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anonymous
 one year ago
I would like to know how to simplify an equation. it's an extremely long one so i'll attach a Picture.
anonymous
 one year ago
I would like to know how to simplify an equation. it's an extremely long one so i'll attach a Picture.

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zepdrix
 one year ago
Best ResponseYou've already chosen the best response.1Hey Wendy :)\[\Large\rm \left(3x^{\frac{7}{2}}\right)^{6}\left(x^2\right)^{6}\]We need to apply a couple of exponent rules to simplify this down.

zepdrix
 one year ago
Best ResponseYou've already chosen the best response.1Here is one of our rules,\[\Large\rm \left(x^{\color{royalblue}{a}}\right)^{\color{orangered}{b}}=x^{\color{royalblue}{a}\color{orangered}{b}}\]When we have an exponent being applied on the outside like this, we simply multiply the numbers together. Do you understand how we can apply this rule to the second part?\[\Large\rm \left(x^{\color{royalblue}{2}}\right)^{\color{orangered}{6}}=?\]

anonymous
 one year ago
Best ResponseYou've already chosen the best response.0Yes, I do the second part would look like this. \[x ^{12}\]

zepdrix
 one year ago
Best ResponseYou've already chosen the best response.1\[\Large\rm \left(3x^{\frac{7}{2}}\right)^{6}\left(x^2\right)^{6}=\left(3x^{\frac{7}{2}}\right)^{6}x^{12}\]Ok nice that moves things along.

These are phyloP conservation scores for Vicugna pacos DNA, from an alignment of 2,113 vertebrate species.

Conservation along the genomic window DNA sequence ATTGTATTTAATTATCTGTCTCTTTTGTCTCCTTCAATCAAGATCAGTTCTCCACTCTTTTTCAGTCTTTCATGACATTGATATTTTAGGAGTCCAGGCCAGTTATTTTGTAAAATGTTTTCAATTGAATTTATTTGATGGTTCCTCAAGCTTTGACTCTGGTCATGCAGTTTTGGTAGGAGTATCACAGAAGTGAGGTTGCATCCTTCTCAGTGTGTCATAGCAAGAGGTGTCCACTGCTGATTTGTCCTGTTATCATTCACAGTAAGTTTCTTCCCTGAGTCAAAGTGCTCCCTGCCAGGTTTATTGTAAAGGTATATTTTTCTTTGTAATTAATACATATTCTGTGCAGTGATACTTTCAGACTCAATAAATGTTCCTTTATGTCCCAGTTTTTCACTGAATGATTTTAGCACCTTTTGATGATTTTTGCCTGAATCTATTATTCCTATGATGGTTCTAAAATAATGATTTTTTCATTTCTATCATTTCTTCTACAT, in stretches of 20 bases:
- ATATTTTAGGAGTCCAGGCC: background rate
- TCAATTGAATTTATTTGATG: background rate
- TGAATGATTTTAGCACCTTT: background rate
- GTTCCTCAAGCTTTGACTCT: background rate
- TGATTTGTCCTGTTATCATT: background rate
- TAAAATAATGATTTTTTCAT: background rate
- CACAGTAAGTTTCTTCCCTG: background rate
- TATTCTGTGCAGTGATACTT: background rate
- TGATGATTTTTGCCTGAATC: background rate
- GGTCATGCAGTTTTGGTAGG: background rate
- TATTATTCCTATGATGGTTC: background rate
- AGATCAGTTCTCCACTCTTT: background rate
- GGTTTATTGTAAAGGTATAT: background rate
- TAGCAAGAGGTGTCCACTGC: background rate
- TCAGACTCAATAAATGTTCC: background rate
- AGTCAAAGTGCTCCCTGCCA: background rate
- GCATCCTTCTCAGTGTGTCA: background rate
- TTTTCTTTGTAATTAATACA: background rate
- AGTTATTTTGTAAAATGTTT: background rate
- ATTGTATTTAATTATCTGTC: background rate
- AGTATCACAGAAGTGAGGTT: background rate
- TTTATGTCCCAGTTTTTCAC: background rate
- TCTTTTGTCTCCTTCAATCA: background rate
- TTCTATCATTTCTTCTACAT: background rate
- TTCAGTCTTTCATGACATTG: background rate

zepdrix
 one year ago
Best ResponseYou've already chosen the best response.1Another thing to keep in mind... when we apply an exponent to a group of things, the exponent much be applied to EACH OF THEM. So our first bracket is actually being applied to both the 3 AND the x thing,\[\Large\rm \left(3x^{\frac{7}{2}}\right)^{6}\left(x^2\right)^{6}=3^6\left(x^{\frac{7}{2}}\right)^{6}x^{12}\]

zepdrix
 one year ago
Best ResponseYou've already chosen the best response.1The 6 is being applied to both, I meant to say*

anonymous
 one year ago
Best ResponseYou've already chosen the best response.0I understand. So Does three get multiplied by 6? Or does three go through the normal exponent process?

zepdrix
 one year ago
Best ResponseYou've already chosen the best response.1The three doesn't get "multiplied" by the 6, it gets an exponent of 6. Think of it like this maybe:dw:1433224275689:dwWe again apply our exponent multiplication rule, but very carefully. I was trying to avoid doing these two steps at once like this, but maybe we can try.

anonymous
 one year ago
Best ResponseYou've already chosen the best response.0oh ok i see.so it would be some thing like this? \[3^6x ^{21}\]

zepdrix
 one year ago
Best ResponseYou've already chosen the best response.1\[\Large\rm \left(3x^{\frac{7}{2}}\right)^{6}\left(x^2\right)^{6}=3^6 x^{21} x^{12}\]Ok good good good.

zepdrix
 one year ago
Best ResponseYou've already chosen the best response.1Another important exponent rule:\[\Large\rm x^{\color{royalblue}{a}}\cdot x^{\color{orangered}{b}}=x^{\color{royalblue}{a}+\color{orangered}{b}}\]

zepdrix
 one year ago
Best ResponseYou've already chosen the best response.1Hmmm, so what's that going to do for us? :)

anonymous
 one year ago
Best ResponseYou've already chosen the best response.0it would give us 3^6x^33

zepdrix
 one year ago
Best ResponseYou've already chosen the best response.1Awesomeeee, good job dude! Maybe expand out the power of 3 as a final step. But it's not totally necessary. I think it's 729 or something.

anonymous
 one year ago
Best ResponseYou've already chosen the best response.0Yes that sounds about right! Thank you!
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